World Football - Iran and FIFA clash over hijab kit
Tue, 07 Jun 12:06:00 2011
Iran's dream of competing in the London 2012 Olympic women's football tournament was crushed by an unexpected ruling that their Islamic dress broke FIFA rules, but football's governing body insisted the country were warned about dress code rules which led to the team being banned.
Iran had said it would complain to FIFA after the women's team were stopped from playing a second-round qualifier for next year's London Olympics because of their full-body strip, which includes a head scarf and conforms to the Islamic dress code.
Opponents Jordan were awarded a 3-0 win and Iranian officials said the decision could cost them a place in the 2012 Games.
FIFA said both teams had been reminded before Friday's match about its rules and that, as a result, Jordan had decided not to select several players.
"FIFA's decision in March 2010 which permitted that players be allowed to wear a cap that covers their head to the hairline, but does not extend below the ears to cover the neck, was still applicable," FIFA said.
"Despite initial assurances that the Iranian delegation understood this, the players came out wearing the hijab, and the head and neck totally covered, which was an infringement of the Laws of the Game.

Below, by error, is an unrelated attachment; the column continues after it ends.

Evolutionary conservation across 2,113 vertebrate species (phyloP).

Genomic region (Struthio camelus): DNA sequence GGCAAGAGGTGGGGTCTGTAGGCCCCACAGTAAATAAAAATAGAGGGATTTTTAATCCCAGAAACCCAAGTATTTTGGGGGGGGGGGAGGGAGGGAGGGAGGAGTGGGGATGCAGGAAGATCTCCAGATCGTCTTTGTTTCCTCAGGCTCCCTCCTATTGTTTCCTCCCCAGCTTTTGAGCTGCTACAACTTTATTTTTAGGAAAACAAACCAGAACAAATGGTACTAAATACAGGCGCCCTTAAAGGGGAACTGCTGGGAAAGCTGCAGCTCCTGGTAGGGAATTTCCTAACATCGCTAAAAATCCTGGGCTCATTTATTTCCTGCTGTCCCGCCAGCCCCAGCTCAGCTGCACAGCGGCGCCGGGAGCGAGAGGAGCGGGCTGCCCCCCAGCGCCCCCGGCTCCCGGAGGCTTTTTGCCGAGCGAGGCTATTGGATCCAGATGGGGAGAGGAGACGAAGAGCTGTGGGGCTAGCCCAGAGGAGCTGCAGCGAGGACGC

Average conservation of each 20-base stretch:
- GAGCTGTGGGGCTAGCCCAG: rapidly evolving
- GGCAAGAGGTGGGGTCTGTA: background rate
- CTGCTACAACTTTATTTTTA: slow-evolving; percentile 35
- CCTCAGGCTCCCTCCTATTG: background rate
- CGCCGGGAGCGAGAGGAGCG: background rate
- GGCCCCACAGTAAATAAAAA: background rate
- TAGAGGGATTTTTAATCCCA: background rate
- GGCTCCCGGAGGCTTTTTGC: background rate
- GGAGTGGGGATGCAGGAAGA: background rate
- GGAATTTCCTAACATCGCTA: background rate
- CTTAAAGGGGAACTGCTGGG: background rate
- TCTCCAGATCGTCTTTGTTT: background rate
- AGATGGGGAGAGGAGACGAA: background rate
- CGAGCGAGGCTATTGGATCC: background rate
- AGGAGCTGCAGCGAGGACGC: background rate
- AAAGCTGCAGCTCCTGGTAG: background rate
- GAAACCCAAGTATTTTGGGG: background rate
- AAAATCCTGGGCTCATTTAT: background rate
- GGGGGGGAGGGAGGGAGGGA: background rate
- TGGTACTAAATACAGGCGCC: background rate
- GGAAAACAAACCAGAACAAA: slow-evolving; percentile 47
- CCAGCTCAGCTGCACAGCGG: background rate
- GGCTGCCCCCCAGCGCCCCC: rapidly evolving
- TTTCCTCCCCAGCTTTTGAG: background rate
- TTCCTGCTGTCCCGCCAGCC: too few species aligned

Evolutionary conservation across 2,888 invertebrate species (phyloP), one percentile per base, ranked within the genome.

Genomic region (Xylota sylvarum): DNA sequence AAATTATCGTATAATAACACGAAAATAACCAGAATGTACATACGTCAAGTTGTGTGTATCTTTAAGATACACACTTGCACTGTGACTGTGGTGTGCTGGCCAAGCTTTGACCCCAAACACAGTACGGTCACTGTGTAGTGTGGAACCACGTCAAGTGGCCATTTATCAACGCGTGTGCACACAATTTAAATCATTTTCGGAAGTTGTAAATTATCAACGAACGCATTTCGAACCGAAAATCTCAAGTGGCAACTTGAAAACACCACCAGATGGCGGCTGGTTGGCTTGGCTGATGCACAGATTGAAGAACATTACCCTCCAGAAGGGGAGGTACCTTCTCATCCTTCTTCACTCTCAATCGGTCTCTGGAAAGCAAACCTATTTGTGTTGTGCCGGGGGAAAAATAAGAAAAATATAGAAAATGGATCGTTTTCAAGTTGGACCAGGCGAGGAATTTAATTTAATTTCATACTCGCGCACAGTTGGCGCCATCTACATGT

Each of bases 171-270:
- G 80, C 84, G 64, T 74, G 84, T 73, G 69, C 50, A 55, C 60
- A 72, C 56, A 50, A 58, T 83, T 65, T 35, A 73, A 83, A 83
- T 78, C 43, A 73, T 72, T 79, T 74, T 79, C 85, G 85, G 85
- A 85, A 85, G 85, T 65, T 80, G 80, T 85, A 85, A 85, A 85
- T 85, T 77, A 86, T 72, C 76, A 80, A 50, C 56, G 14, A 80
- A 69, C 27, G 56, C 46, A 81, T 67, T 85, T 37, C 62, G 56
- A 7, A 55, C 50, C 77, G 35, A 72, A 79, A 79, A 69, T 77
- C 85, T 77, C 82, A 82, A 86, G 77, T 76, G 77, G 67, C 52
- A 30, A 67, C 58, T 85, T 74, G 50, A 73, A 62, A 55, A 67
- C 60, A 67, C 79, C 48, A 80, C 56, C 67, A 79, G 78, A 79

"The match commissioner and match referee therefore decided to apply correctly the Laws of the Game, which ended in the match being abandoned."
In Tehran, the head of women's affairs at Iran's football federation said Iran had made changes to its women's kit after a previous FIFA ban last year and believed it had been given the approval of the world federation and its president, Sepp Blatter.
"We made the required corrections and played a match afterwards," Farideh Shojaei told Reuters in an interview.
"We played the next round and were not prevented from doing so, and they didn't find anything wrong. That meant that there are no obstacles in our path, and that we could participate in the Olympics."
FIFA's rules for the 2012 Olympics state: "Players and officials shall not display political, religious, commercial or personal messages or slogans in any language or form on their playing or team kits."
Shojaei added: "In reality, this kit is neither religious, nor political, nor will it lead to harm to a player."
She said the ruling meant the team were now unlikely to qualify for the Olympics.
"The countries that invested, and spent money and time and took part in the second round will clearly not be willing to repeat these games, especially if this week it becomes clear which team will enter the final round. So it is extremely unlikely."
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